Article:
Silly boy, I barely resisted giving him a pithy comment or two, and I’m mostly polite. ‘Taxi? Don’t be daft. I’ll get you three to the hospital.’ It’s a simple job; sound calm, suck up the pressure. What’s all this twaddle about due-in-three-weeks?
Hamilton? Fangio? no chance
Ten minutes later, we turned right across hectic traffic, parents in the back. Mum-to-be moaned in an agonised, primal rhythm.
Fast as safety allowed, I drove citywards. From the back, more groans. With each spasm, the car seat beside me took a few kicks and the floor pan banged from stamping. Glancing up, I saw the pain in my mirror. A spare part for the moment Dad was ever so supportive of his moaning wife, a lovely man.
A trusted driver, I negotiated corners in cool control. In heavy traffic across a busy city, we contended with road works and stupid driving. At one point, I started barking fruity advice at other drivers. Half-forgotten expletives burst from emotional lips. Goodness, did a speed camera flash?
As part of this exquisite dance, my emotions rose. Please, God, make everything okay. A drawn-out wail from the back eased, soothed by a gentle baritone murmur. We turned right onto the key main road, and the ***** Council had dug it up. Detour. Frustrated wrath. Intemperate words. Calm down—my job is a safe delivery.
Right turn. Right Place?
‘Where’s the entrance?’ I received conflicting instructions. AHHHRRRgh! Fortunately, my calm duck stayed on the surface. Not a ripple. ‘No worries.’ At last, we stopped at a big sliding door. OMG, another just like it stood 30 yards away; as another groan and reedy puffs of breath added pressure, I jumped out. ‘Stay there, I’ll check.’ The door mechanism worked well. A nurse walked by. ‘I’m having a baby in the car.’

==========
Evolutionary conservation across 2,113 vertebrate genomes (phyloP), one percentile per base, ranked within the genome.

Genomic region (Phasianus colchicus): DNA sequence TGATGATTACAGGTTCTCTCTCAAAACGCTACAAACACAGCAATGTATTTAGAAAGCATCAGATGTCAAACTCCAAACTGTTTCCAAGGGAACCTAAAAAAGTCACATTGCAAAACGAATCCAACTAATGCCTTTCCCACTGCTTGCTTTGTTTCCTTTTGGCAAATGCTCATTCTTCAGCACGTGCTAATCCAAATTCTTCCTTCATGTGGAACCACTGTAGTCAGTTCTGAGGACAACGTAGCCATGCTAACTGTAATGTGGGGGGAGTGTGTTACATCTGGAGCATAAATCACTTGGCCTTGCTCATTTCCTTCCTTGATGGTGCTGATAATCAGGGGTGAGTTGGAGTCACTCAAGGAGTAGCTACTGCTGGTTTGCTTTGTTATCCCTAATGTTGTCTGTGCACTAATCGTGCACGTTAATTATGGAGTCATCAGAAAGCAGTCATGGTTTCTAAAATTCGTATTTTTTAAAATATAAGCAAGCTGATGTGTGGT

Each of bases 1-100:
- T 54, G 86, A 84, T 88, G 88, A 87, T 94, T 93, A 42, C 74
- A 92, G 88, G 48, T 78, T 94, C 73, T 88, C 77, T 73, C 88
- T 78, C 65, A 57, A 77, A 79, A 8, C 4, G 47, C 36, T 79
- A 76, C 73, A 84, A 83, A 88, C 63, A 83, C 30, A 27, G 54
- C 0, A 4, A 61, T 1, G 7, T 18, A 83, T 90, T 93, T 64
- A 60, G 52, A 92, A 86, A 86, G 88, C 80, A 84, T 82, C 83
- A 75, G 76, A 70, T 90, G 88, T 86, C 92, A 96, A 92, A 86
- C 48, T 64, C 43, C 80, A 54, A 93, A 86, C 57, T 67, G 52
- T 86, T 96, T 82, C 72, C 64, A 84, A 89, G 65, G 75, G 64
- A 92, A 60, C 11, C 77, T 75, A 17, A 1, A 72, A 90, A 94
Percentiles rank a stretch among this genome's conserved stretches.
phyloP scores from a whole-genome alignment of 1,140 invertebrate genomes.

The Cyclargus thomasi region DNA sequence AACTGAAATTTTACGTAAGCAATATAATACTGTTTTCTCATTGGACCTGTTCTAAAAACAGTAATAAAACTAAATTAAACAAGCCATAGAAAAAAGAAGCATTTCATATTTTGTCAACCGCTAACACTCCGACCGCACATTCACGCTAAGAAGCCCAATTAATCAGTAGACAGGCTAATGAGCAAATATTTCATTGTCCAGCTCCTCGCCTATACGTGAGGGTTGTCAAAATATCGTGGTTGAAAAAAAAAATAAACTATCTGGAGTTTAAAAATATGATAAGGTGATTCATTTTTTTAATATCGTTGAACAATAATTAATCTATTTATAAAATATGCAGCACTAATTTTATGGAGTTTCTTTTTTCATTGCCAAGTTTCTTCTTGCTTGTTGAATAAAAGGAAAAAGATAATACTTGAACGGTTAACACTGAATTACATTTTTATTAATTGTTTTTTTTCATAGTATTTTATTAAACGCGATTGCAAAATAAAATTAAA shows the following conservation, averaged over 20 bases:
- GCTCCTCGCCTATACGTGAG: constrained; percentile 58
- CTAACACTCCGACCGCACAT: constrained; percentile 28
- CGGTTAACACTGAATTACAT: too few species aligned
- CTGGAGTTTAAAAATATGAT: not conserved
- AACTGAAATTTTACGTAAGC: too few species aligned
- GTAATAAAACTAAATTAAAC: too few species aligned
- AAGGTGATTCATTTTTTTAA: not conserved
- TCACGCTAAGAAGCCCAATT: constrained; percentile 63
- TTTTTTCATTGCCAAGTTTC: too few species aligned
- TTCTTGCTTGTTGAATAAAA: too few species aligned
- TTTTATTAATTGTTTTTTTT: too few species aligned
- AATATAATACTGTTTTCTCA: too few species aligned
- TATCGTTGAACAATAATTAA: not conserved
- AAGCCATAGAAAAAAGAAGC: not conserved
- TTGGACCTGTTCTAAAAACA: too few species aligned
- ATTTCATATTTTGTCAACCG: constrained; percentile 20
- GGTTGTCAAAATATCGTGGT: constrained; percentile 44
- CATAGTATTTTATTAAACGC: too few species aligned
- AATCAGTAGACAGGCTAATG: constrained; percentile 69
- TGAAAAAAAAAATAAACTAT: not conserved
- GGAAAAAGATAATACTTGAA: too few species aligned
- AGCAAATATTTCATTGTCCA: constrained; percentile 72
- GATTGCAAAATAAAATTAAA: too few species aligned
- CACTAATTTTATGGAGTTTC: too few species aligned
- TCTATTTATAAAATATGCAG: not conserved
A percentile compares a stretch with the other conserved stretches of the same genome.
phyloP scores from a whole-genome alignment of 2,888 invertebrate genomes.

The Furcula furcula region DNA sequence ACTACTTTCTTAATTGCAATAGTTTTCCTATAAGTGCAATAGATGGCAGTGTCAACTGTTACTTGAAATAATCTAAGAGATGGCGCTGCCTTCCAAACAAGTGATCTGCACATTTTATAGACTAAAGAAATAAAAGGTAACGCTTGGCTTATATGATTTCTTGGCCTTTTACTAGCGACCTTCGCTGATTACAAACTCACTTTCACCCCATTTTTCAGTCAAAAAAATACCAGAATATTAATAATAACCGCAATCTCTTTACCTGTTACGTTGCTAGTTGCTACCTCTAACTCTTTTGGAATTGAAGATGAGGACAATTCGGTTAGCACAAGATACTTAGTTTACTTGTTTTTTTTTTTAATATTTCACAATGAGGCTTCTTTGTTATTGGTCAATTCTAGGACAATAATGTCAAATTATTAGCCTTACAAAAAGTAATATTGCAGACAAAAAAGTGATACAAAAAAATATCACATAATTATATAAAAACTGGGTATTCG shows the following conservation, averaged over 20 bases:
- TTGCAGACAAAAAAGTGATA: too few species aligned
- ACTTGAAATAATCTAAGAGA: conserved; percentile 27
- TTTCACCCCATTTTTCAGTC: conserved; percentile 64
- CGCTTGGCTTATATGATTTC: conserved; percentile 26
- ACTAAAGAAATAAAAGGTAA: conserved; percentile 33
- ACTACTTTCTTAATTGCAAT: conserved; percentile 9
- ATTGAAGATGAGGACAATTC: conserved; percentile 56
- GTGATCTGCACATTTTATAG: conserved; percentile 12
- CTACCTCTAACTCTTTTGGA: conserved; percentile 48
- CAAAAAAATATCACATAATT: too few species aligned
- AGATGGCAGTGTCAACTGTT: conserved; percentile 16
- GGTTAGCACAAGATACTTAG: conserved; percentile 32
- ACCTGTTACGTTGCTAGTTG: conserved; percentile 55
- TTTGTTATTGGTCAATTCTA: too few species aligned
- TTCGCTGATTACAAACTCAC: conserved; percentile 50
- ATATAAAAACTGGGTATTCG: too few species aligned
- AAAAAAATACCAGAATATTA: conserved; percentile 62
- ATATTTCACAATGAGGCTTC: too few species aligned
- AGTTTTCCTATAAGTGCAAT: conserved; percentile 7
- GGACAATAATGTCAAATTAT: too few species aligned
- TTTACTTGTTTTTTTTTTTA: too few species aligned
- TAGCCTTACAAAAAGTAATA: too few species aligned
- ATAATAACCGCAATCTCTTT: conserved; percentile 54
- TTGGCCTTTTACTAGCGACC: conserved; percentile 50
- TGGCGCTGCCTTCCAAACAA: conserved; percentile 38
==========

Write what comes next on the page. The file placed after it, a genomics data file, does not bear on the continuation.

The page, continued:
The medic diagnosed me with half a smile and pointed. ‘Wrong door. It’s over there.’
Seconds later, we arrived. Mum and Dad climbed out with great care and, arm-in-arm, entered the reception area. I lifted the rear door as Dad reappeared for the luggage. With a casual swing of my hand, I shooed him away: ‘Go look after your wife, I’ll fetch this.’
At the reception desk, Mum leaned on the counter, doing her breathing. Suddenly surplus, I dropped the luggage. With little fuss, I reached across, rubbed Mum’s wrist, our eyes connected ‘love you.’ I gave Dad, holding Mum, a squeezy arm around the shoulder. ‘Love you too, big man, bye.’
I walked away with distracted murmurs of thanks fading away. Imagine me, John-Wayne-like to the end, no longer needed, strolling away in total, manly, control.
Big boys don’t cry?
Back in the car, I wept from the emotional charge, the pure joy of a family event and other stuff I’m not sure about—thoughts, anyone?
Later that day, parents and baby returned home, pictures of health. As for me, by then a confirmed (and not sad about it) spare-part, I drove home and toasted the new arrival a few times.
Of course, Granny stayed and fulfilled more of her life’s purpose. Alone, happy with my bit-part, I played a long game of love, daftness and being there at the right time. Before long I had another chance to connect with family … ouch!
© Mac Logan